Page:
Hosting live-streamed DJ sets from New York to Kenya, Berlin to South Africa, the now-globally recognized music platform Boiler Room travelled to Ramallah. In addition to helping organize, record, and publish seven featured performances, this gave rise to 4:3’s latest documentary, Underground Palestine.
The upcoming project, part of the Contemporary Scenes series, takes us to one of the world's most misrepresented spaces: Palestine, specifically Ramallah. Providing an international stage for Palestinians from all over the territories—occupied or not—Boiler Room, in collaboration with Ma3azef, brings the uniquely politicized world of Ramallah's electronic and hip-hop culture to the rest of the world.
"The film gives a rare insight into the lives of these counterculture activists. For those involved, music and partying isn’t just hedonism—it’s about cultural survival. Nightlife culture allows them to break down geopolitical borders, reconnect with their people, and celebrate their identity on the dance floor.
The documentary culminates on Friday 22 June 2018, when Boiler Room hosted its first ever party in Ramallah, the de facto capital of the Palestinian West Bank. Live streamed to their international audience of 260+ million, the daytime outdoor party hosted by Jazar Crew and friends showcased an underground music scene peacefully reacting against one of the toughest political feuds in history. It stands as a historical chapter in the scene’s ten-year existence, an ecstatic celebration of its creativity and strength, shared globally."
Yet despite these constraints, these musicians have successfully built a thriving cultural scene, "united through the unique regional sound they’ve created and their love for partying." The musicians featured in the documentary span from techno to trap, featuring pillars of the active Ramallah scenes such as Oddz and Sama', two of Palestine's most popular techno DJs, as well as Muqata'a, Makimakkuk, and Al Nather, some of the country's revered hip-hop artists. And these are just a handful of the musicians Palestine offers.
Giving visibility to melómanos, socialites, and DJs alike, Boiler Room presents a Palestine rarely seen in the West. Trendy onlookers crowd around a DJ set puffing cigarettes and moving to the beat; some wear Hawaiian shirts, others leather straps. But, where the Boiler Room sets suggest a lively and burgeoning subculture, Palestine Underground dives into the lives of those who make the country's subversive nightlife possible—with all their complexities and difficulties:
"The film sheds light on the constraints placed upon these Palestinian artists, from their restricted freedom of movement enforced by the Israeli government to the midnight party curfew imposed by the Palestinian Authority, and shows that their scene is thriving in spite of it."
Palestine Underground is directed by BBC and Channel 4 documentary filmmaker and journalist Jess Kelly and produced by Boiler Room’s Anaïs Brémond. The 22nd June 2018 live-streamed Boiler Room party was programmed by Debora Ipekel, Palestine Underground Assistant Producer. Palestine Underground is slated for release November 13, 2018, and will be available on Facebook, Instagram, YouTube, and elsewhere. For more information, follow Khabar Keslan to keep up with our upcoming interviews with the musicians featured in this documentary.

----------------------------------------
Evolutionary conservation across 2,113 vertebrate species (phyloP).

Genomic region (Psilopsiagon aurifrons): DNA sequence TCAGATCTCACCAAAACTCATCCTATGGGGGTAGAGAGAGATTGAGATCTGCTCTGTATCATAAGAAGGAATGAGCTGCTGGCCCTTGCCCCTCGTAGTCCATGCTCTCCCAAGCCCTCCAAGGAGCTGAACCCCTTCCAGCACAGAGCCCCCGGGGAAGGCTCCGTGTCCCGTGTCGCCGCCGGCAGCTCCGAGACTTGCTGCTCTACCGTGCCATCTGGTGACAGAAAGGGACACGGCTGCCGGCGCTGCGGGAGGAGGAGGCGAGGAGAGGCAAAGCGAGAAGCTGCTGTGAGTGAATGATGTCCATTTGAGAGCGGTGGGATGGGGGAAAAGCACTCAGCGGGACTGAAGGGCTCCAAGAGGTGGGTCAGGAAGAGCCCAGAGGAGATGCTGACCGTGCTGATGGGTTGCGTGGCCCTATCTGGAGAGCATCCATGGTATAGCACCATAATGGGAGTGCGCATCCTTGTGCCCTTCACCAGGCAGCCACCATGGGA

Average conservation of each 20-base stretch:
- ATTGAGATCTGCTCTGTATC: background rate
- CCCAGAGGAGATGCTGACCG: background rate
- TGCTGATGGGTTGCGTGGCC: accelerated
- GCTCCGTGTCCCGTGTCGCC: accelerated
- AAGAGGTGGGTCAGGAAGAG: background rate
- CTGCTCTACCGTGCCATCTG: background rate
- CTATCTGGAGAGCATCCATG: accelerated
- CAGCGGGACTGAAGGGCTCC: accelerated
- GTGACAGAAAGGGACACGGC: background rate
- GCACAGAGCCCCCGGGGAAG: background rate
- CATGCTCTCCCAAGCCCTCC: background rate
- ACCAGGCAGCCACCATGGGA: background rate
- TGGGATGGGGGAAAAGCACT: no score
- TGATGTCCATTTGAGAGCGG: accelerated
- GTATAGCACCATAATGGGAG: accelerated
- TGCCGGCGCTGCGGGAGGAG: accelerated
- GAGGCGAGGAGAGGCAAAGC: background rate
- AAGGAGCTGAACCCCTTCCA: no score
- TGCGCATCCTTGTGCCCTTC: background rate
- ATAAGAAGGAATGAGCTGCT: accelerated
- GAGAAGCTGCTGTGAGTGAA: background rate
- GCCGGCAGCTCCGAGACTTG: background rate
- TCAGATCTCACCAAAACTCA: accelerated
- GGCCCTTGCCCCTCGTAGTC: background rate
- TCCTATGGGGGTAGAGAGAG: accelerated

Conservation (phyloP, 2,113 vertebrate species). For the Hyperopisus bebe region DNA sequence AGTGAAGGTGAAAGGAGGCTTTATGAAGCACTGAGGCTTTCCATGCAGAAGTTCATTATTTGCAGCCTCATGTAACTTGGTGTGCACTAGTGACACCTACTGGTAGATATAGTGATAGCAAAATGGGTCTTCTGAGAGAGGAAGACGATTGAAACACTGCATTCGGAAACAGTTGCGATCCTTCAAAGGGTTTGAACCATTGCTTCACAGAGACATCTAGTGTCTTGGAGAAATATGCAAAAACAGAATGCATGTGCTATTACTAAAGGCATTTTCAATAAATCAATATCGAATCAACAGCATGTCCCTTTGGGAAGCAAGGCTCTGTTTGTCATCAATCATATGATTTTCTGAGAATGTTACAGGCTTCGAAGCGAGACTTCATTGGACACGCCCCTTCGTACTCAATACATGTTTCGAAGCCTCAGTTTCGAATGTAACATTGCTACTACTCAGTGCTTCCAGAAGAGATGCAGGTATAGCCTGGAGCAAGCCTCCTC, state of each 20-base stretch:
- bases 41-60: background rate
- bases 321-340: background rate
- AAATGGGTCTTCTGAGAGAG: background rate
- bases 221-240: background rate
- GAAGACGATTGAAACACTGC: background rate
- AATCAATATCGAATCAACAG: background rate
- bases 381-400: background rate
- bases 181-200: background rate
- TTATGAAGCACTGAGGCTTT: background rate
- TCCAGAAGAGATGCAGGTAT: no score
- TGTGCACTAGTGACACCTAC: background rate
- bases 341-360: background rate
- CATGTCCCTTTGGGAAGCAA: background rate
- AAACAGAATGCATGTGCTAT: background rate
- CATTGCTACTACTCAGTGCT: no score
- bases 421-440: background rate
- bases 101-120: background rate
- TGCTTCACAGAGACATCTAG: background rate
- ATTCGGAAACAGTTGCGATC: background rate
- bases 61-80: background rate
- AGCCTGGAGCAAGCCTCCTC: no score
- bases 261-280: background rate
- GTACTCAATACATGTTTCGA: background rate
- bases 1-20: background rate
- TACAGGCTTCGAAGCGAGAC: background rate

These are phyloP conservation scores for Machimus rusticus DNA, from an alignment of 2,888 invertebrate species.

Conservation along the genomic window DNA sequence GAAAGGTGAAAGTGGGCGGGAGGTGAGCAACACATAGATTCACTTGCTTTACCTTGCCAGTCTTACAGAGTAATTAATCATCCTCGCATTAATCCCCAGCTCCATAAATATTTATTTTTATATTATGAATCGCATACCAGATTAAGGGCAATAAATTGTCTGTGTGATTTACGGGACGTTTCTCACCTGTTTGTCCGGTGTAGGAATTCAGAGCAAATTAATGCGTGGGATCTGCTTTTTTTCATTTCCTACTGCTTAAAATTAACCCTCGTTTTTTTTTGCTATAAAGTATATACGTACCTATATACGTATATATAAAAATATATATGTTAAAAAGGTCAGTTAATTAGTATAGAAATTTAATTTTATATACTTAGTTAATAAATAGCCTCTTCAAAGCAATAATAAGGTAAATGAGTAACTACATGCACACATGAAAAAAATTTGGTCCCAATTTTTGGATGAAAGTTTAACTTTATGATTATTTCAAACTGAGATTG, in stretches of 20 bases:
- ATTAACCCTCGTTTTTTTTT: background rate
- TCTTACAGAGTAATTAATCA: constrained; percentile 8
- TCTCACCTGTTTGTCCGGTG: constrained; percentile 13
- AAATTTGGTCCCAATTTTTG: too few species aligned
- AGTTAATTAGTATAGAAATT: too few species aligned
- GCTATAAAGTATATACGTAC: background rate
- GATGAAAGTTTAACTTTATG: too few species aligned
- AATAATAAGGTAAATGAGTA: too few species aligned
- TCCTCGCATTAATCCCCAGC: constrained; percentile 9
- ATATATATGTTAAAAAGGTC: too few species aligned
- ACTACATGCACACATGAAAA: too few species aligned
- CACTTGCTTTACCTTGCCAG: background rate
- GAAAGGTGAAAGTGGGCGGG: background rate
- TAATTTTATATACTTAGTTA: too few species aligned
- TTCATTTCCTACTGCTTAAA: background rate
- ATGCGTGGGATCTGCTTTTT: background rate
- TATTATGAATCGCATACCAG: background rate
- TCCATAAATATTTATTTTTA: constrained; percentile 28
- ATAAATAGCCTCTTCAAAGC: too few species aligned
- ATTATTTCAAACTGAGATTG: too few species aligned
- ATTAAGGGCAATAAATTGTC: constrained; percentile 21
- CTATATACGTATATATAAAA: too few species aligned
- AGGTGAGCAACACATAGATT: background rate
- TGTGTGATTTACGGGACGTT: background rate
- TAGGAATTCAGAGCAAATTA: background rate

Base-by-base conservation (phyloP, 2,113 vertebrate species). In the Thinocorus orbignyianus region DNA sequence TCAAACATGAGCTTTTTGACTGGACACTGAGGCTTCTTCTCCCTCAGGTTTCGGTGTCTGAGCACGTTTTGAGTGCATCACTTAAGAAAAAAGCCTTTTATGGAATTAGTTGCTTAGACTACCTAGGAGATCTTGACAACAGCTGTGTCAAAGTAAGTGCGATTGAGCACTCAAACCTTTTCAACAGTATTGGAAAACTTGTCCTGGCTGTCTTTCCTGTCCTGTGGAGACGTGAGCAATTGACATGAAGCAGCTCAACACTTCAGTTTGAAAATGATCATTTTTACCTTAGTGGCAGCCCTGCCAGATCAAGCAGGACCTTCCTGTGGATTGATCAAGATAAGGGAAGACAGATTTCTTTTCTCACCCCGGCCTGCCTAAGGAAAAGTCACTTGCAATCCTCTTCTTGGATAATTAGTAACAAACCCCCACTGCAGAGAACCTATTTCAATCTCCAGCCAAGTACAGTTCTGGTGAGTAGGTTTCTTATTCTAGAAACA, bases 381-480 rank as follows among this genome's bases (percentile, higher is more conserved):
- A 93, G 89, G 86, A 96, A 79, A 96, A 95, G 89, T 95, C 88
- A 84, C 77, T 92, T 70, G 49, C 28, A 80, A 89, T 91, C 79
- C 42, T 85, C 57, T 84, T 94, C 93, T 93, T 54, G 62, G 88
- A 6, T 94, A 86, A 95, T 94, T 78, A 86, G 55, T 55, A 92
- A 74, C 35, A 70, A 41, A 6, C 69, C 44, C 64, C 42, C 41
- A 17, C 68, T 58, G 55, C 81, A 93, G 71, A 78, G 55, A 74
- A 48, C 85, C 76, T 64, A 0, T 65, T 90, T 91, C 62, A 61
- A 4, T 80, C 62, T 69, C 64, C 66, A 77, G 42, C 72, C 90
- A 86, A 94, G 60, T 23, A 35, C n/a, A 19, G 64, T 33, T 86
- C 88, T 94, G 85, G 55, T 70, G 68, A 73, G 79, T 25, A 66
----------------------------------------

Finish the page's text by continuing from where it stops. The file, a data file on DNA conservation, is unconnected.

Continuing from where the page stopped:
Sama’ — coming soon
An emblematic artist of the Palestinian underground scene, SAMA' previously known as SkyWalker is the first DJ to have imported the Techno movement into Ramallah. She started mixing in 2006 and started producing her own music four years later. Her sound: a powerful punchy techno, dry and musical all at once, with a very personal twist. Starting April 2017, SAMA' moved to Paris to start working on her next album at the International City of Art in Paris. SAMA' has performed in various different countries worldwide including Palestine, Jordan, Egypt, UK, France and Belgium, Germany, Italy.
Boiler Room is an independent music platform and cultural curator, connecting club culture to the wider world, on screen and irl though parties, film and video. Founded in 2010, Boiler Room started with a webcam taped to a wall, broadcasting from a warehouse in London, opening a keyhole to the city’s underground. With its award-winning content, Boiler Room now reaches more than 260+ million per month. Boiler Room has a significant and growing fan base and the dedication of the world's most committed music fans, who consume shows expertly-curated by its passionate music team. Their remit is to platform music in new ways—sound on for the voices and stories of the fringes of the mainstream.
4:3 by Boiler Room is a multifaceted genre-spanning platform providing created and curated video content exploring themes of performance, identity, youth culture, anti-establishment and the underground. Platform agnostic, 4:3 is for curious minds and those connected to culture, offering an exploration of unseen films and as well as in real life experiences, an opportunity to discover the unknown. Like Boiler Room, 4:3 is rooted in physical experience; our events are multi-faceted, connecting the dots between club culture and cinema to stretch the boundaries of what a film experience can be.